The Brexit bandwagon continues to roll on for now, with a deadline date of March 29th now barely six weeks away. At present, MPs are debating on the next potential steps in the Brexit process, as the prospect of no-deal exit increases with every passing day.
While there’s plenty of speculation about how a no-deal Brexit would impact on the UK economy, the uncertainty surrounding our exit from the European Union is already damaging business growth nationwide.
The evidence suggests that that Brexit has certainly had an impact on business investment in the UK. We’ll explore this further below, while asking how it’s affecting company spending across a range of sectors.
Has Investment Increased or Fallen Recently?
Overall, business investment declined again during the second quarter of 2018, with Brexit uncertainty cited as the primary reason for this.
According to the Office for National Statistics (ONS), it’s estimated that investment by firms fell by 0.7% in the three months to June 2018, following a similarly sharp contraction of 0.5% in the first quarter.
This coincided with findings from the Bank of England (BoE), which revealed that firms are actively putting investment on hold (or diverting it abroad in the case of multinational companies like Sony and Panasonic).
Driven by economic uncertainty and fears about the UK’s future trade relationship with the EU, this trend is likely to continue for as long as a no-deal exit remains on the card.
However, the BoE governor Mark Carney and financial advisors like Downing believe that investment could rebound if a withdrawal deal is struck, as this will instantly help the UK to retain its single market access.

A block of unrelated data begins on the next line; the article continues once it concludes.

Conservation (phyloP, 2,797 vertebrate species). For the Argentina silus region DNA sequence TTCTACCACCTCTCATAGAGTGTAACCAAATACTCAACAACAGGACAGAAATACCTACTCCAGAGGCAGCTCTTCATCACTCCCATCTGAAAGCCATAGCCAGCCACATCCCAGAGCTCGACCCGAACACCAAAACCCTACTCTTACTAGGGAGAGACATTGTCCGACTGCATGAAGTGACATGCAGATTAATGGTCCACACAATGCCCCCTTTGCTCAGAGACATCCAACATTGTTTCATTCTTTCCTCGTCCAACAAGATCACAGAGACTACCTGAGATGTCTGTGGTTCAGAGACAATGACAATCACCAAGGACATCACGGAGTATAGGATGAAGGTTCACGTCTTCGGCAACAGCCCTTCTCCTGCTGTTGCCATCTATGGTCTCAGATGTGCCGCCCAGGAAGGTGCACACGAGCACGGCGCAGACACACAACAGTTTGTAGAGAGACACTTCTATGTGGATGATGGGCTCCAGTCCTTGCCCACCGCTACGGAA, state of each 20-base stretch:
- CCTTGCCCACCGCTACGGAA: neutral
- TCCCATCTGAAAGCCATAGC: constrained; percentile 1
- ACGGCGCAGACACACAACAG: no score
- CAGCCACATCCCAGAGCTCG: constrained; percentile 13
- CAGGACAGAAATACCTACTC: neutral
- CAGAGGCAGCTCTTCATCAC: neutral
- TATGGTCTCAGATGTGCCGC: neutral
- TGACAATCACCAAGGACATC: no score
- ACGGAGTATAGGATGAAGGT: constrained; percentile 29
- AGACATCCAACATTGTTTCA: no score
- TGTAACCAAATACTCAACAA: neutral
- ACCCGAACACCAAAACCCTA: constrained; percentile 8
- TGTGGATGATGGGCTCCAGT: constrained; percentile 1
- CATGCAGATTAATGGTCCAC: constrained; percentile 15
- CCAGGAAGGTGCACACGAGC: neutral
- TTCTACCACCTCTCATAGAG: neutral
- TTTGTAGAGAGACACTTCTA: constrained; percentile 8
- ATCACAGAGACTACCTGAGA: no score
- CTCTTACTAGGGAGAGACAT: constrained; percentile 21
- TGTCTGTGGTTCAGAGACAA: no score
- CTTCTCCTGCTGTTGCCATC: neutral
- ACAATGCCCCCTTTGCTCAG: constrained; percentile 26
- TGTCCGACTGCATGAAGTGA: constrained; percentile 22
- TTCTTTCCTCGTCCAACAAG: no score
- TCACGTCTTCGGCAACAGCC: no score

What About International Investment?
These figures contrast sharply with the amount of capital being sunk into the UK from overseas, as foreign companies look to either eschew or capitalise on the Brexit fall-out.
In fact, overseas investment levels in the UK rose their highest level last year, with the value of foreign direct investment (FDI) stocks peaking at £1,336.5 billion.
Most of this investment came from developing economies like China and India, with contributions from the latter nation showcasing a staggering 321% increase on the previous years’ figures.
While this may be seen as a cause for celebration in some instances, there are two key things to keep in mind. Firstly, some investors may be looking to leverage the weakness in the pound in order to achieve a profit at a later date, with this strategy particularly relevant to commercial property investments from overseas.
Secondly, some of these investments may have been made in the belief that the UK would strike a favourable withdrawal agreement with the EU, and it will be interesting to see if these volumes as a no-deal Brexit looms large on the horizon.